Learning from the novice

There’s a lot of advice out there that we should listen to the people who are where we want to be. People who are ahead of us in the particular area we’re trying to grow in. This is absolutely great advice- I mean would you really want to take financial advice from someone who just filed bankruptcy? How about marriage advice from a newlywed who has yet to tread the murky waters of adversity in her marriage, or someone who’s been divorced a few times? Or parenting advice from someone with only an infant, or no children at all?

This is common sense. However, I think there is another, perhaps just as important piece of the puzzle, which is paying attention to the novice. Not one of us is such an expert in our field that we’re done growing, and if we hold on to a mentality of “knowing it all”, we will rapidly start to decline. Because a novice is so new to their field, they are more absorbent, up with the current trends and have a unique way of looking at things. They also are usually not afraid to ask questions and seek advice, which helps their work immensely.

For example, a few years ago I had my hair color messed up at a salon. Not wishing to damage it further, I contacted the best salon in town and requested the owner to fix it. She made it worse. So I called another reputable salon and had their “master stylist” fix it. She also made it worse. Finally I searched Instagram and found a young girl at a hole in the wall salon who seemed to be really good at color correction. I visited her, and after having some of her coworkers look at my hair she made her best judgement and not only fixed my hair but gave me a treatment to reverse some of the damage.

In another example, I consider myself much more of an expert at taking care of my children than my husband, simply because I’m home with them all day every day. But recently he saw me tediously cutting up quesadillas for our toddler, and showed me how he uses a pizza cutter to do that. My life was changed! What used to take me 2 or 3 minutes now takes me about 10 seconds.

I now have beautiful hair done regularly by someone with only a few years experience, and preparing quesadillas (which I do often) takes half the work and time. All because I paid attention to the novice.

When people get so far into their field, they can neglect to keep educating themselves from their best source- their colleagues, especially ones less experienced than them. I’ve seen so many people refuse to pay attention to the newcomer, the person just out of school, the amateur… but what if some of the best gems are hidden among them? What if they could teach you one thing that would make your work (or life) better? Wouldn’t it be worth it?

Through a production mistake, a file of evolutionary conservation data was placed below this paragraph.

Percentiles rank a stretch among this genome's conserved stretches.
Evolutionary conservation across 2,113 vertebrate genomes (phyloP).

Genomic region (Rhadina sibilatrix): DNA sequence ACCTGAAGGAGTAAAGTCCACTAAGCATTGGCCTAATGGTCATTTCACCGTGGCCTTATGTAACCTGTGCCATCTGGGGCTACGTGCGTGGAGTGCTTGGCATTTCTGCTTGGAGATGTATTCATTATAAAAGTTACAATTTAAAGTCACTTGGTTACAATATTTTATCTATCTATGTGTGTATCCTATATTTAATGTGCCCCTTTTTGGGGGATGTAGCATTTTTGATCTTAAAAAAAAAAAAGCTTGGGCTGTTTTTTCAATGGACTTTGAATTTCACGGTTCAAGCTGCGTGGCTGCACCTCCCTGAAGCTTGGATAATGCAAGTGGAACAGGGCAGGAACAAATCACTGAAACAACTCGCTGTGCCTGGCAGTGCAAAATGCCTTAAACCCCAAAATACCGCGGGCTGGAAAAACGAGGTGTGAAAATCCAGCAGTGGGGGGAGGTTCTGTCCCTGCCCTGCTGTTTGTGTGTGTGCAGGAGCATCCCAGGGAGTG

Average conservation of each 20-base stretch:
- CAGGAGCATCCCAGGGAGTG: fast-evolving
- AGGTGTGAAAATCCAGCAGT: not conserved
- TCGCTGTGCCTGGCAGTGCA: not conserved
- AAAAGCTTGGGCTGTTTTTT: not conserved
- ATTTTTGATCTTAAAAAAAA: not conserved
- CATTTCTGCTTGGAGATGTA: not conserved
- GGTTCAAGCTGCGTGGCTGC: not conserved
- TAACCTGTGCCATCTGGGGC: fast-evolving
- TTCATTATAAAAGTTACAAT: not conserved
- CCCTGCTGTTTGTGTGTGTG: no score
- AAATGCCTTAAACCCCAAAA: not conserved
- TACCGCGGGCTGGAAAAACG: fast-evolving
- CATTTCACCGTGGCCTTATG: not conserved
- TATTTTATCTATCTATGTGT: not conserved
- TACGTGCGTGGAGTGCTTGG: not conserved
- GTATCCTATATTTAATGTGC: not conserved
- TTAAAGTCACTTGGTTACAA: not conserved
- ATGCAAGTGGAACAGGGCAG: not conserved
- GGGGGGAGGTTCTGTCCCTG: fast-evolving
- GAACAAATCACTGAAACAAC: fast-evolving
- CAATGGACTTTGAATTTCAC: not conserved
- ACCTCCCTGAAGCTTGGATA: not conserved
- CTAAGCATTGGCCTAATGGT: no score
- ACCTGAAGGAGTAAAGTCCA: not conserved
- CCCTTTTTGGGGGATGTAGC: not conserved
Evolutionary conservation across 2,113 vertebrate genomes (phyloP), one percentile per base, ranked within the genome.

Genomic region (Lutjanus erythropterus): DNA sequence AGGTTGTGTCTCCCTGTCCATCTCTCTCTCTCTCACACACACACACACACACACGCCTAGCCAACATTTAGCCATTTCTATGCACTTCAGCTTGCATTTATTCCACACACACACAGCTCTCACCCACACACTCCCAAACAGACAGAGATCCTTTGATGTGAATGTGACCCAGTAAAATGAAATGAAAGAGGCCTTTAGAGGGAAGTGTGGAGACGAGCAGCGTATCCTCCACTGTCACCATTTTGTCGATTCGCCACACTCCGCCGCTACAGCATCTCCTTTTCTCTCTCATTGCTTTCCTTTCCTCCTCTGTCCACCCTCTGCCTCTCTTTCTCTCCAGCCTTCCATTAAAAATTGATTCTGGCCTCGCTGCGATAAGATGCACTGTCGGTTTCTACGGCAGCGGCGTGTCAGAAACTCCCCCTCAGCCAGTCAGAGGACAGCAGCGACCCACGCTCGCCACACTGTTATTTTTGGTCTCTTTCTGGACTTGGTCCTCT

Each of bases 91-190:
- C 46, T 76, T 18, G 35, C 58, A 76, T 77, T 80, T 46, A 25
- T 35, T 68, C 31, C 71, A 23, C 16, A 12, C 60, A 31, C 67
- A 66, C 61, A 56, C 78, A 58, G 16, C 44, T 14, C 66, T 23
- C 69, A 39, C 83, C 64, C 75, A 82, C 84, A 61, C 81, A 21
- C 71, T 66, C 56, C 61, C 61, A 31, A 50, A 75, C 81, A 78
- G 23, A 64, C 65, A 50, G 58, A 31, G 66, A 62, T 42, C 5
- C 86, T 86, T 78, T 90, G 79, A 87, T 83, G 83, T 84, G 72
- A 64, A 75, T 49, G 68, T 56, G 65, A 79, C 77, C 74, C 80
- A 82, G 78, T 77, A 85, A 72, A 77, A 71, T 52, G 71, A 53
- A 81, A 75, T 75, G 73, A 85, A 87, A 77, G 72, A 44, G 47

The social media conundrum

A productive person usually has some kind of issue with social media.

Whether it’s lack of boundaries or the clutter it creates in their mind, I’ve seen a lot of successful people struggle greatly with the negative effects of indulging in social media. Eventually a person has to make some serious decisions. Do I get rid of it completely, or just my personal accounts? Should I schedule the working of it, and never, ever check it outside of those time blocks? How do the most successful people handle this?

What I’ve noticed is that most productive people have limited to no social media. By limited, I mean they decide ahead of time what and when they will post, ready it, schedule it through a program such as Hootsuite, and take it off their hands almost entirely. Others will dismiss is altogether, especially if they already have a strong network or following.

I’m in favor of greatly limiting it, and contributing to it more than consuming it. What’s your opinion on social media?

 

Mean bosses can teach you a lot

I have had three pretty difficult bosses who have helped shaped who I am as an employee and person. At the time it is really hard to see what you are gaining from being treated poorly or unprofessionally, but if you think critically about the situation I can guarantee there are hidden blessings amidst. Here are a few examples of how to see the blessings through the BS:

-You learn not to take things personally, and develop thicker skin.
-You learn how to look at yourself critically.
-You develop an inner sense of strength and get practice guarding your heart.
-You learn tremendous work ethic when someone is constantly riding your a**.
-You get great practice loving your enemies (ha!)
-You develop the ability to rise above your circumstances and learn from them.
-Once the above are embraced, you get really darn good at what you do.

Notice above how I used the words develop and learn multiple times. Mean bosses though they may be, serve a purpose in your journey. In hindsight, I am grateful for my experiences with them that grew me in a positive way, and forgive the rest.